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Frequently Asked Questions


Though traditional Indigenous languages around Australia share some features, there is ample evidence that these languages are distinct. For example, people indigenous to Central Australia do not typically speak or comprehend Yolŋu languages of North East Arnhem. Patterns that are common in some languages (eg: suffixes on the ends of words in Yolŋu languages) are dramatically different from grammars in neighbouring languages (eg: prefixes on the start of words in the Kun- languages).

So, Indigenous people do not speak different dialects of the one 'Aboriginal' language, they speak many languages.

Linguists recognise that Indigenous people within a region may speak different dialects within a language group. These are often defined along clan lines. For example, within the Yolŋu family of languages, there are 6-8 subgroups, each of which may contain 3-6 dialects. Even within a Yolŋu language group, the clan dialects show different grammatical features, and distinctive vocabularies.

Indigenous people of a given region may speak and comprehend numerous varieties of a bridging language - firstly because their parents typically come from different clan groups (and different dialects, or languages), and secondly because they are very often surrounded by relatives speaking other languages in multi-lingual community. For this reason, 'intelligibility' is not a good measure of whether these are separate languages or dialects.

In meeting with Indigenous people from another region of Australia, or with non-Indigenous people, Aboriginal people often use English as a 'lingua franca'. It is significant that in this context, they are using a language which may be 4th or 5th on their 'list' of languages, and very foreign from any of the traditional Aboriginal languages. English fluency and literacy varies greatly across the Aboriginal population.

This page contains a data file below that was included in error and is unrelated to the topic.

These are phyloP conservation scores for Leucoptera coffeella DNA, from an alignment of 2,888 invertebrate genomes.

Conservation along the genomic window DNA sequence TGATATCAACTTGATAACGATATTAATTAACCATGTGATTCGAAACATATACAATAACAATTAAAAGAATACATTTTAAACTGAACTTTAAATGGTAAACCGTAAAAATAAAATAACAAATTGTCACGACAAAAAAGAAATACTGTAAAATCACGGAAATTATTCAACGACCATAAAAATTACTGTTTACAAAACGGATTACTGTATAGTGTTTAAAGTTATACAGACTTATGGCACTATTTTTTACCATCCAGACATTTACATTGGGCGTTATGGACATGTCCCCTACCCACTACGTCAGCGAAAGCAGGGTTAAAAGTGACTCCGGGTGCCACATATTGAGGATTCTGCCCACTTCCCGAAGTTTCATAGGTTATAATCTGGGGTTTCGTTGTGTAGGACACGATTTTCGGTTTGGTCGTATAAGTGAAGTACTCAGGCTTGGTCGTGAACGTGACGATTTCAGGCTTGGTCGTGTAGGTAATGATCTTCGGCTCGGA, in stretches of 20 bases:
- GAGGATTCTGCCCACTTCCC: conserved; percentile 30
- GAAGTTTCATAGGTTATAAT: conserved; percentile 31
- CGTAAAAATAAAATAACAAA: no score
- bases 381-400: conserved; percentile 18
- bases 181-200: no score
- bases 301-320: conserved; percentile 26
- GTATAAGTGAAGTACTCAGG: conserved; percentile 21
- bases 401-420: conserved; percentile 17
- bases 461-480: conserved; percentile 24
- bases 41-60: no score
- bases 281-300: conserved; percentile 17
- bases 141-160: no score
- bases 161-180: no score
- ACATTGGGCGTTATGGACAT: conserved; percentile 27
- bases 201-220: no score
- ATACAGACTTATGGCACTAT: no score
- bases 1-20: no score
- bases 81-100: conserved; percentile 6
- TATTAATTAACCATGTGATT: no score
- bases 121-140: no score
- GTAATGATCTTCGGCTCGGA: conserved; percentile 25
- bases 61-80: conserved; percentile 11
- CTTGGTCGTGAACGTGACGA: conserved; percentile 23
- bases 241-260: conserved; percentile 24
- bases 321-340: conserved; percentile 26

In summary, there are many Indigenous languages in Australia, and Aboriginal speakers of traditional languages are typically multi-lingual - speaking and/or understanding more than one dialect of their region.


Indigenous communities face many challenges. Christians in these communities are not immune to these concerns. Though it is not the primary purpose of Coordinate to offer services in aid or development, it is very clear that positive things are happening through the engagement, training and support of Indigenous Scripture workers.

The Coordinate approach is church-based and holistic. As a project of the Uniting Church in Australia Northern Synod, and the Indigenous Presbytery (NRCC) of the Uniting Aboriginal and Islander Christian Congress (UAICC), Coordinate works alongside others in ministries of pastoral care and community development.

The Aboriginal Resource and Development Service (ARDS) is the development arm of the Uniting Church in Australia, Northern Synod. This organisation specifically aims to empower the Yolŋu people of North East Arnhem Land, particularly in health, economic, legal, social and governance issues. The capacity-building methodology uses Yolŋu languages and worldview to communicate across cultural and linguistic barriers.*

From a 'community' perspective, Coordinate maintains that the provision of Bibles and resources in Indigenous languages is effective in at least two key ways: